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Flowering Dogwood
Cornaceae
Cornus florida


Thunder
Thunder
Type Categories Useful Parts

Tree



Cornaceae Family

Cornus Genus
Other Names for this Plant

American Dogwood, Florida Dogwood, Indian Arrowwood, Cornelian Tree, White Cornel, False Box, and False Boxwood


Location

Range: From southern Maine west to southern Ontario and eastern Kansas, and south to northern Florida and eastern Texas and also in Illinois, with a disjunct population in eastern Mexico in Nuevo Leon and Veracruz.

Physical Description
Flowering dogwood is a small deciduous tree growing to 10 m (30 ft) high, often wider than it is tall when mature, with a trunk diameter of up to 30 cm (1 ft). A 10-year-old tree will stand about 5 m (15 ft) tall. The leaves are opposite, simple, oval with acute tips, 6-13 cm long and 4-6 cm broad, with an apparently entire margin (actually very finely toothed, under a lens); they turn a rich red-brown in fall.

The flowers are individually small and inconspicuous, with four greenish-yellow petals 4 mm long. Around 20 flowers are produced in a dense, rounded, umbel-shaped inflorescence, or flower-head, 1-2 cm in diameter. The flower-head is surrounded by four conspicuous large white, pink or red "petals" (actually bracts), each bract 3 cm long and 2.5 cm broad, rounded, and often with a distinct notch at the apex. The flowers are bisexual.

While most of the wild trees have white bracts, some selected cultivars of this tree also have pink bracts, some even almost a true red. They typically flower in early April in the southern part of their range, to late April or early May in northern and high altitude areas.
The fruit is a cluster of two to ten drupes, each 10-15 mm

long and about 8 mm wide, which ripen in the late summer

and the early fall to a bright red, or occasionally yellow

with a rosy blush.




Compare Species
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Cornaceae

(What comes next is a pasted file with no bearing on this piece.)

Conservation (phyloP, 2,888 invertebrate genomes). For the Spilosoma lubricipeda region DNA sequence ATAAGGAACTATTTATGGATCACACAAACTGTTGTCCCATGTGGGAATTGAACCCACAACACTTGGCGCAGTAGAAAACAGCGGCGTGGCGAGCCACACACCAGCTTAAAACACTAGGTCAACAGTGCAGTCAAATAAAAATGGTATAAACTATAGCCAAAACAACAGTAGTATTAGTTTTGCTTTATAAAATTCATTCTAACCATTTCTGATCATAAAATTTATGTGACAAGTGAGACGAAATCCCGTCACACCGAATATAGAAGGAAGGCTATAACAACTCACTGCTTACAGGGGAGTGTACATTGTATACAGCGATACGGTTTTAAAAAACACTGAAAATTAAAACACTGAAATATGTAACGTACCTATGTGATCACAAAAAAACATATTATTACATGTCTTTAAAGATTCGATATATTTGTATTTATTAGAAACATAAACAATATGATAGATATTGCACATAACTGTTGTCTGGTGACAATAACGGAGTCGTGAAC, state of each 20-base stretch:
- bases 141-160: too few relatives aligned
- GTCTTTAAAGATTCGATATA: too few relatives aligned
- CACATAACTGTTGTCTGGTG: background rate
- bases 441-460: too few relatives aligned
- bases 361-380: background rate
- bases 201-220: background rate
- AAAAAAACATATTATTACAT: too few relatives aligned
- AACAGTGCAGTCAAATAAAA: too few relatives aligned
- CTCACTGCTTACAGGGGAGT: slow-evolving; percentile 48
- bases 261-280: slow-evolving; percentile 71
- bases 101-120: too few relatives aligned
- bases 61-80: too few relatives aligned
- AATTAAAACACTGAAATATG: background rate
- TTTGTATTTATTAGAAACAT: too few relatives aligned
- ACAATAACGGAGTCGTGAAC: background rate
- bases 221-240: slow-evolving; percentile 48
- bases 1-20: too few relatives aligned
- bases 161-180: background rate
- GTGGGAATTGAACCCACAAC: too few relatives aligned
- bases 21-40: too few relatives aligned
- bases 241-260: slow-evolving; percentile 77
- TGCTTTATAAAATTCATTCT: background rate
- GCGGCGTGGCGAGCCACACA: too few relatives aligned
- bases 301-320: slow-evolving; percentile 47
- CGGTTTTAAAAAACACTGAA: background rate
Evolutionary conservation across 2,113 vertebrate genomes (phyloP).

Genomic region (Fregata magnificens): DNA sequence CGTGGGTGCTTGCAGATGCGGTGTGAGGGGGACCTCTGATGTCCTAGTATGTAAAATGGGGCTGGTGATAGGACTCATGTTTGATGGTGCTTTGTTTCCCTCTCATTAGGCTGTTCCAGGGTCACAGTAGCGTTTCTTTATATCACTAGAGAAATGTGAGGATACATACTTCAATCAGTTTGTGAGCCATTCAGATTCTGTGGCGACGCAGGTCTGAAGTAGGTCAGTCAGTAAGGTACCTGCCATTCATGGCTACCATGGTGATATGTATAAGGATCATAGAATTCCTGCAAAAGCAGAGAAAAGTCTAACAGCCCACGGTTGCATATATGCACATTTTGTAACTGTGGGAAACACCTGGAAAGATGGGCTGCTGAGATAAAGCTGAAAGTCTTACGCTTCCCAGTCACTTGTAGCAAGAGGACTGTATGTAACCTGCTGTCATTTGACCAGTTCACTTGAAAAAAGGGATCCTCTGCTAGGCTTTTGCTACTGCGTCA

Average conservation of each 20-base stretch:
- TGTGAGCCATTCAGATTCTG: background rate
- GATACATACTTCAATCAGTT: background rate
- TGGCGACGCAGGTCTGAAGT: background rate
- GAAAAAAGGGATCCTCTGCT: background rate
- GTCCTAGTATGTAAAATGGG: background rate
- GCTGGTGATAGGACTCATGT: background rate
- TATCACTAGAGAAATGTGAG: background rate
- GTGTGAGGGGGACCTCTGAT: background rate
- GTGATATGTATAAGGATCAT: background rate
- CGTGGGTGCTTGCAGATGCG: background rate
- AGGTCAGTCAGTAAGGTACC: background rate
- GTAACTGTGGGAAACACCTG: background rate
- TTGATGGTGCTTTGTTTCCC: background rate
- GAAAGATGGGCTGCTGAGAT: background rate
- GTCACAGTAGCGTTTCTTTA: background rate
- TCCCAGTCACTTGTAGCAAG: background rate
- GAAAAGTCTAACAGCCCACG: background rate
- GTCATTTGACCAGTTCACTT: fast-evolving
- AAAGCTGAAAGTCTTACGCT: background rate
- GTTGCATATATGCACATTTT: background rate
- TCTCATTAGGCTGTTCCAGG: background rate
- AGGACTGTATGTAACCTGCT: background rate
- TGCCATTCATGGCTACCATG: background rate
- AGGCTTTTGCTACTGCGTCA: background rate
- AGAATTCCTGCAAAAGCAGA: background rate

Cornales
Cornales
Asteridae
Asteridae
Class of Stars (Daisies)
Core Eudicots
Core Eudicots
Main, Real, Two First-Leaves (Dicots)
Eudicots
Eudicots
Real, Two First-Leaves (Dicots)
Mesangiospermae
Mesangiospermae
Half Capsule Seed Division
Magnoliophyta
Magnoliophyta
Magnolia Division
Spermatophytes
Spermatophytes
Seed Plants
Euphyllophytina
Real Land Plants
Polysporangiates
Multiple Spore Sub-Kingdom
Stomatophytes
Stomatophytes
Air Pores Sub-Kingdom
Embryophytes
Embryophytes
Multicellular Land Plants
Streptobionta
Streptobionta
Multicellular Plants
Plantae
Plantae
Plants
Eukaryota
Eukaryota
Cells with a Nucleus


General Information

: This species has in the past been used in the production of inks, scarlet dyes, and as a quinine substitute. The hard, dense wood has been used for products such as golf club heads, mallets, wooden rake teeth, tool handles, jeweler’s boxes and butcher’s blocks
The fruit is not poisonous, but is almost inedible raw. When the seed is removed and the flesh is mashed, it can be mixed with other fruits and made into jams, jellies etc.
Legend has it that the wood from the Dogwood tree was used for the construction on which Christ Jesus was crucified. God having pity on the tree gave its white flowers to simulate the Cross. The reddish center of each flower symbolized the blood Christ.
It is the state flower of Virginia. It is also the state tree for Missouri.



Flowering Dogwood
Pink Flower



Flowering Dogwood
White Flower



Flowering Dogwood
Fruit & Leaves



Flowering Dogwood
Bark



Flowering Dogwood
Sapling

Comment: Flowering Dogwood, Cornus florida

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